Chapter 38: Smugglers

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The hood of my emerald green cloak covered a large part of my face, yet many people still turned their heads to look at me. I couldn't blame them; the cloak's fabric was of an exceptionally good quality and its color stood out among the blacks, grays and browns that painted the streets. For that very reason, Ellie blended in more easily with her dark brown cloak, even without taking into account that she was little more than half my length. Behind us, two rebels leaned against the wall of an apothecary, pretending to mind their own business. The sweet smell of the herbs they smoked in their long pipes tempered the stench of the gutter that divided the street in two.

A soft moan pinched my ears and I shifted my position to hide the wriggling movements of my cloak from curious citizens. Ellie showed great interest in a wedding dress displayed in the shop window in front of us, and I could see the tailor inside casting suspicious glances at us. The glass reflected the orange in my irises as I made them light up and he quickly turned away, shuddering. I grinned.

"Don't you think this would be the perfect dress for your wedding, love?" Ellie said, a mischievous twinkle in her eyes when our gazes met in the window. The smile on my face vanished and I gave her a furious glare, which elicited a chuckle from her.

The whining coming from the area around my right shoulder intensified and I peeked under the collar of my cloak. Two wide, yellow eyes stared back at me, bored and confused. "Just a bit longer," I whispered, my voice soothing. "You'll get your chance to stir things up soon enough." Jaeger snorted, but his head disappeared back under the cloak. I directed my gaze to the right, to the place where five carriages would turn into the street in a few more minutes.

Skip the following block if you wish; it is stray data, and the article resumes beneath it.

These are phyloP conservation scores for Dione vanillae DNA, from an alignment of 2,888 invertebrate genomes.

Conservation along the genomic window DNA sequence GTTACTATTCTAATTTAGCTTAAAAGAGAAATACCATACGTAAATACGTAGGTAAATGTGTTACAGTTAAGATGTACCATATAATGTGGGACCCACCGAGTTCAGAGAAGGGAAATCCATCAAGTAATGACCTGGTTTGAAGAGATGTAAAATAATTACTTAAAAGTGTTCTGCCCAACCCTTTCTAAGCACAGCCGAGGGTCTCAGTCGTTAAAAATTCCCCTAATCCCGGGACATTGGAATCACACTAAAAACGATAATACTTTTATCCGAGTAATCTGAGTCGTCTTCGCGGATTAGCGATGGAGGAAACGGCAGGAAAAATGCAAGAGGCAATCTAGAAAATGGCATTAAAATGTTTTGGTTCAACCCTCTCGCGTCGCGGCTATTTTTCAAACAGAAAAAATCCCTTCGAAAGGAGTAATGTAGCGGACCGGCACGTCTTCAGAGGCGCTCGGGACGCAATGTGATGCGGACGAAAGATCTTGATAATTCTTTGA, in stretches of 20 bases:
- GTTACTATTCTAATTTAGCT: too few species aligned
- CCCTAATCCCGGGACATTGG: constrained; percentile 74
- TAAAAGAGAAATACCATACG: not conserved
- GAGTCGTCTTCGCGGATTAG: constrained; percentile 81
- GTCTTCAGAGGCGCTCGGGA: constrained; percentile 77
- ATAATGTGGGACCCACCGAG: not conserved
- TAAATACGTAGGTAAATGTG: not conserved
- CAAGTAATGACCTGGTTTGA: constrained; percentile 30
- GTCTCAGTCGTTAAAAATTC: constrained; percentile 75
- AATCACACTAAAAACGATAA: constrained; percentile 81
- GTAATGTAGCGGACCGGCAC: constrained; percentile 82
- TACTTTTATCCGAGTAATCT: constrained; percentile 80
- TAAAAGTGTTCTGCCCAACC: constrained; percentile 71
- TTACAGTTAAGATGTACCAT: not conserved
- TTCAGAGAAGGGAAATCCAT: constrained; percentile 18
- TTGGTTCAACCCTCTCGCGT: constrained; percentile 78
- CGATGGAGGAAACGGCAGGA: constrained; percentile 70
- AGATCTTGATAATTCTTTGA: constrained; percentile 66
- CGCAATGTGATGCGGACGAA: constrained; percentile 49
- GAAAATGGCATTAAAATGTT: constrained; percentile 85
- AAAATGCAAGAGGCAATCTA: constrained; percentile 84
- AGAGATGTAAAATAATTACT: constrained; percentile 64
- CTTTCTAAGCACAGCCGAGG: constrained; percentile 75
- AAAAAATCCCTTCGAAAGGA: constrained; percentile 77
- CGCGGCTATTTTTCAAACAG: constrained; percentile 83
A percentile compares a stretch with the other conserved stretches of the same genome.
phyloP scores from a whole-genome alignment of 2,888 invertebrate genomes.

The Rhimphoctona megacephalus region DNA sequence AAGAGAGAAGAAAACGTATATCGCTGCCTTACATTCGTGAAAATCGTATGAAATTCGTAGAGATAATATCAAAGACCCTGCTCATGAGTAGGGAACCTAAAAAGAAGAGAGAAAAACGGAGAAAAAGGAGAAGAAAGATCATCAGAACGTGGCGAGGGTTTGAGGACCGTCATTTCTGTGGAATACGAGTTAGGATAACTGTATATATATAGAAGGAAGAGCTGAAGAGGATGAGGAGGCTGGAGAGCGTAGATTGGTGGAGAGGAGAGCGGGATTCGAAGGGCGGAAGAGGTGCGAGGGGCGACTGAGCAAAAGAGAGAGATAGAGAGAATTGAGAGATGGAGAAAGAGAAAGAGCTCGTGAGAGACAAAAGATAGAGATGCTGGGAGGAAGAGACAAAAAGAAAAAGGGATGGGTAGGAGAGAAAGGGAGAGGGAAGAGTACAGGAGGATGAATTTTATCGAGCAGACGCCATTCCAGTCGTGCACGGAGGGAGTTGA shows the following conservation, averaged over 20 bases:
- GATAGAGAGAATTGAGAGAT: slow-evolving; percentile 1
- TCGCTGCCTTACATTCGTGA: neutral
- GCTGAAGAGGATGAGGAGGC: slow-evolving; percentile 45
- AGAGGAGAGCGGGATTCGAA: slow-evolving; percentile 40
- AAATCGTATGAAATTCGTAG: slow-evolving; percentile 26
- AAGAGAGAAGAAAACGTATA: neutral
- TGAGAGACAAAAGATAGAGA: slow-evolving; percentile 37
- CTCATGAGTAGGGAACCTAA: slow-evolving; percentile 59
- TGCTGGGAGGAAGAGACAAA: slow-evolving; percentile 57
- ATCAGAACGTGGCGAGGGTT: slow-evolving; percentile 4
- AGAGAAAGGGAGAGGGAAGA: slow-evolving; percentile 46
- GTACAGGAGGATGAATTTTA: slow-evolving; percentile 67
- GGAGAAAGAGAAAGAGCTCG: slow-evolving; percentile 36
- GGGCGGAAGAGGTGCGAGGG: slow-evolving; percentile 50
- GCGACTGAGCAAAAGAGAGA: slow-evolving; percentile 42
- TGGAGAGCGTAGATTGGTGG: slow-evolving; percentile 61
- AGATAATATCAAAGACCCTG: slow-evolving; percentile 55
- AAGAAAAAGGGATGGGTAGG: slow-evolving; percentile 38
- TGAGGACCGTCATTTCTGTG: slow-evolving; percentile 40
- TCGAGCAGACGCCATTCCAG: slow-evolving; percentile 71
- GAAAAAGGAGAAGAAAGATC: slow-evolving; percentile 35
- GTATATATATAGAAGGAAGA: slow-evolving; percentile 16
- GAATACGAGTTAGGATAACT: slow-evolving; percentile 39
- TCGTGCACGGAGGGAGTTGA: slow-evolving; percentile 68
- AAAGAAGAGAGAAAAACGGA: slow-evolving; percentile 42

The clacking sound of hooves walking on the cobbled streets cut through the noise of daily life in the city, growing louder with every breath I took. Ellie's head slowly turned to the side, but she stayed where she was. Nothing about her posture, save for the thin line that was her mouth, betrayed that she was waiting for something. The men on the other side of the street still had the same bored looks on their faces, as though they wouldn't care at all if the world blew up this instant.

At last, the first carriage came around the corner. Two more followed in its wake, all three of them driven by men whose faces were unknown to me. However, when the fourth carriage rolled into the street, I recognized Sterling's brown curls dancing in the breeze. Without taking my eyes off the vehicles, I unbuttoned my cloak, although I made sure to hide Jaeger from sight just a few seconds longer. Looking down, I gave a short nod to the Dragon. "Fly. Go play."

Jaeger spread his leathery, black wings and growled. Using his hind legs to push himself off my shoulder, he jumped into open air and used his wings to float toward the middle of the street, landing directly in front of Sterling's carriage. His little nostrils flared as he took in his environment with youthful curiosity, and Sterling almost fell off his carriage in his haste to pull in the reins to avoid riding over him. The expression in the young Dragon's eyes wasn't aggressive nor hostile, yet a woman standing a few feet away from me started screaming the moment she noticed him.

Total chaos erupted in the street. Some citizens fled into the shops in an attempt to put as much distance as possible between themselves and this mythical, dangerous creature; others merely stumbled backward and gawked at the Dragon, their mouths dropping open until their chins were barely visible anymore.

Amidst the tumult, my eyes glided to the two rebels who had accompanied Ellie and me. They had slipped into a niche in one of the buildings, where Larry was already awaiting them. The Dwarf looked tired; he probably hadn't gotten much sleep since he'd had to spend the entire night guarding the bombs we had hidden in the niche, pretending to be a drunk sleeping it off. As I watched, Ellie sneaked around the back of Sterling's carriage and climbed onto it, just as the first rebel handed Larry a barrel to carry. William, the rebel who drove the last carriage in the line, made sure to park his vehicle in such a way that the Dwarfs were shielded from the rest of the street while they worked.

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